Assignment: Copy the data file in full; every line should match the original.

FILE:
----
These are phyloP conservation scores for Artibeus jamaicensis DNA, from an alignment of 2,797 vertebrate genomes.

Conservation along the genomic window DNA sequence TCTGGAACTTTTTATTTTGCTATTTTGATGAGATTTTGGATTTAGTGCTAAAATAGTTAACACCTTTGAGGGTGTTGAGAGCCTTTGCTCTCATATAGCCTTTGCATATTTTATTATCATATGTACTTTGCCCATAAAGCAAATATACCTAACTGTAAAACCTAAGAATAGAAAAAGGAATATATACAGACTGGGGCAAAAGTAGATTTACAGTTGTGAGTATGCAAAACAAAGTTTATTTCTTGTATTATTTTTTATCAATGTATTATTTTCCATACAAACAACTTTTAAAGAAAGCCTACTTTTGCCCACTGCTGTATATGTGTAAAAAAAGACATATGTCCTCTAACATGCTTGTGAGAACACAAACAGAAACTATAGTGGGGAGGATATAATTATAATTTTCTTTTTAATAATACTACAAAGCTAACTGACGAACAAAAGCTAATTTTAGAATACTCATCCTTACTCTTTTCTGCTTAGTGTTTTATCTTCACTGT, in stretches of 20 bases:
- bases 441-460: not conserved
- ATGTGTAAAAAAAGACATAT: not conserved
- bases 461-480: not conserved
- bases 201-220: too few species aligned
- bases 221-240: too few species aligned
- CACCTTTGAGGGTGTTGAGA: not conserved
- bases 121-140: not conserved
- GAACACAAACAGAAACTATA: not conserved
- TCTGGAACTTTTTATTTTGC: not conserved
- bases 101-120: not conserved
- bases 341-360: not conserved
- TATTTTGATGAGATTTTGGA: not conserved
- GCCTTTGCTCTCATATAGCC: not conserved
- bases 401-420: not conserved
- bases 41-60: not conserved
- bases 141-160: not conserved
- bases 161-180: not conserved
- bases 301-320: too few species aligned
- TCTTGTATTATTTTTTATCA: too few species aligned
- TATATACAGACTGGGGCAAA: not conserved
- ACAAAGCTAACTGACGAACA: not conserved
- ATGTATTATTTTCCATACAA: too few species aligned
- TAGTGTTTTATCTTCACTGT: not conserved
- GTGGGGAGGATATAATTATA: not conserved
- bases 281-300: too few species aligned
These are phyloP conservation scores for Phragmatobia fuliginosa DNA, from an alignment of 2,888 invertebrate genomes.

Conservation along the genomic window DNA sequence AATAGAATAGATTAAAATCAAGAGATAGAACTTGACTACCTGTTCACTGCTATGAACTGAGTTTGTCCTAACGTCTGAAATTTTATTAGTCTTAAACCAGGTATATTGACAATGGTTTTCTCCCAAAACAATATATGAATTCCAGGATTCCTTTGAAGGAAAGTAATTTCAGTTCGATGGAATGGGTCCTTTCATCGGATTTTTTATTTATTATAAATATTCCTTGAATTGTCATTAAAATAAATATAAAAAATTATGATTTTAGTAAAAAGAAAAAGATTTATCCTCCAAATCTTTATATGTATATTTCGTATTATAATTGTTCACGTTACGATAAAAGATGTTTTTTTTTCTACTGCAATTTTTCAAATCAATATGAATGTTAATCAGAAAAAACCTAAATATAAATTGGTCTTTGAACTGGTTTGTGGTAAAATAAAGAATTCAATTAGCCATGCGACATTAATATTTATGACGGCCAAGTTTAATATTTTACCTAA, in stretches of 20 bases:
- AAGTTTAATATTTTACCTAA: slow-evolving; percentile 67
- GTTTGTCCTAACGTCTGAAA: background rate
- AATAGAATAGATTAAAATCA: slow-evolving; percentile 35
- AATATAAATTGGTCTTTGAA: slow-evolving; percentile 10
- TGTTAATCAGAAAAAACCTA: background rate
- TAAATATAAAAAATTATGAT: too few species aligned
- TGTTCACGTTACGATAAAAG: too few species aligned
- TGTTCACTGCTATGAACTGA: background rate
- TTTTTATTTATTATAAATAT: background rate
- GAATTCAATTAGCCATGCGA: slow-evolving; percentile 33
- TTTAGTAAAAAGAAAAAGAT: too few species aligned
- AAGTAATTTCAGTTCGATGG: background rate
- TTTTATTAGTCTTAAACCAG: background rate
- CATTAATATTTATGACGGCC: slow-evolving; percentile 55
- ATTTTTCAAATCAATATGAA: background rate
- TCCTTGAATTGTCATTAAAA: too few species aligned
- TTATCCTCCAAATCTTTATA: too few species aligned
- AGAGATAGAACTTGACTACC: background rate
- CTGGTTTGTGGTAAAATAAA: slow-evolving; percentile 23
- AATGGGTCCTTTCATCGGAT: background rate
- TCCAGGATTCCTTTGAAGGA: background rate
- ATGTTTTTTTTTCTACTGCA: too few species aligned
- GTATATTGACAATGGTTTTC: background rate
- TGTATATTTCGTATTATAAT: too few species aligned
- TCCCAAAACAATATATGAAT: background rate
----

These are phyloP conservation scores for Artibeus jamaicensis DNA, from an alignment of 2,797 vertebrate genomes.

Conservation along the genomic window DNA sequence TCTGGAACTTTTTATTTTGCTATTTTGATGAGATTTTGGATTTAGTGCTAAAATAGTTAACACCTTTGAGGGTGTTGAGAGCCTTTGCTCTCATATAGCCTTTGCATATTTTATTATCATATGTACTTTGCCCATAAAGCAAATATACCTAACTGTAAAACCTAAGAATAGAAAAAGGAATATATACAGACTGGGGCAAAAGTAGATTTACAGTTGTGAGTATGCAAAACAAAGTTTATTTCTTGTATTATTTTTTATCAATGTATTATTTTCCATACAAACAACTTTTAAAGAAAGCCTACTTTTGCCCACTGCTGTATATGTGTAAAAAAAGACATATGTCCTCTAACATGCTTGTGAGAACACAAACAGAAACTATAGTGGGGAGGATATAATTATAATTTTCTTTTTAATAATACTACAAAGCTAACTGACGAACAAAAGCTAATTTTAGAATACTCATCCTTACTCTTTTCTGCTTAGTGTTTTATCTTCACTGT, in stretches of 20 bases:
- bases 441-460: not conserved
- ATGTGTAAAAAAAGACATAT: not conserved
- bases 461-480: not conserved
- bases 201-220: too few species aligned
- bases 221-240: too few species aligned
- CACCTTTGAGGGTGTTGAGA: not conserved
- bases 121-140: not conserved
- GAACACAAACAGAAACTATA: not conserved
- TCTGGAACTTTTTATTTTGC: not conserved
- bases 101-120: not conserved
- bases 341-360: not conserved
- TATTTTGATGAGATTTTGGA: not conserved
- GCCTTTGCTCTCATATAGCC: not conserved
- bases 401-420: not conserved
- bases 41-60: not conserved
- bases 141-160: not conserved
- bases 161-180: not conserved
- bases 301-320: too few species aligned
- TCTTGTATTATTTTTTATCA: too few species aligned
- TATATACAGACTGGGGCAAA: not conserved
- ACAAAGCTAACTGACGAACA: not conserved
- ATGTATTATTTTCCATACAA: too few species aligned
- TAGTGTTTTATCTTCACTGT: not conserved
- GTGGGGAGGATATAATTATA: not conserved
- bases 281-300: too few species aligned
These are phyloP conservation scores for Phragmatobia fuliginosa DNA, from an alignment of 2,888 invertebrate genomes.

Conservation along the genomic window DNA sequence AATAGAATAGATTAAAATCAAGAGATAGAACTTGACTACCTGTTCACTGCTATGAACTGAGTTTGTCCTAACGTCTGAAATTTTATTAGTCTTAAACCAGGTATATTGACAATGGTTTTCTCCCAAAACAATATATGAATTCCAGGATTCCTTTGAAGGAAAGTAATTTCAGTTCGATGGAATGGGTCCTTTCATCGGATTTTTTATTTATTATAAATATTCCTTGAATTGTCATTAAAATAAATATAAAAAATTATGATTTTAGTAAAAAGAAAAAGATTTATCCTCCAAATCTTTATATGTATATTTCGTATTATAATTGTTCACGTTACGATAAAAGATGTTTTTTTTTCTACTGCAATTTTTCAAATCAATATGAATGTTAATCAGAAAAAACCTAAATATAAATTGGTCTTTGAACTGGTTTGTGGTAAAATAAAGAATTCAATTAGCCATGCGACATTAATATTTATGACGGCCAAGTTTAATATTTTACCTAA, in stretches of 20 bases:
- AAGTTTAATATTTTACCTAA: slow-evolving; percentile 67
- GTTTGTCCTAACGTCTGAAA: background rate
- AATAGAATAGATTAAAATCA: slow-evolving; percentile 35
- AATATAAATTGGTCTTTGAA: slow-evolving; percentile 10
- TGTTAATCAGAAAAAACCTA: background rate
- TAAATATAAAAAATTATGAT: too few species aligned
- TGTTCACGTTACGATAAAAG: too few species aligned
- TGTTCACTGCTATGAACTGA: background rate
- TTTTTATTTATTATAAATAT: background rate
- GAATTCAATTAGCCATGCGA: slow-evolving; percentile 33
- TTTAGTAAAAAGAAAAAGAT: too few species aligned
- AAGTAATTTCAGTTCGATGG: background rate
- TTTTATTAGTCTTAAACCAG: background rate
- CATTAATATTTATGACGGCC: slow-evolving; percentile 55
- ATTTTTCAAATCAATATGAA: background rate
- TCCTTGAATTGTCATTAAAA: too few species aligned
- TTATCCTCCAAATCTTTATA: too few species aligned
- AGAGATAGAACTTGACTACC: background rate
- CTGGTTTGTGGTAAAATAAA: slow-evolving; percentile 23
- AATGGGTCCTTTCATCGGAT: background rate
- TCCAGGATTCCTTTGAAGGA: background rate
- ATGTTTTTTTTTCTACTGCA: too few species aligned
- GTATATTGACAATGGTTTTC: background rate
- TGTATATTTCGTATTATAAT: too few species aligned
- TCCCAAAACAATATATGAAT: background rate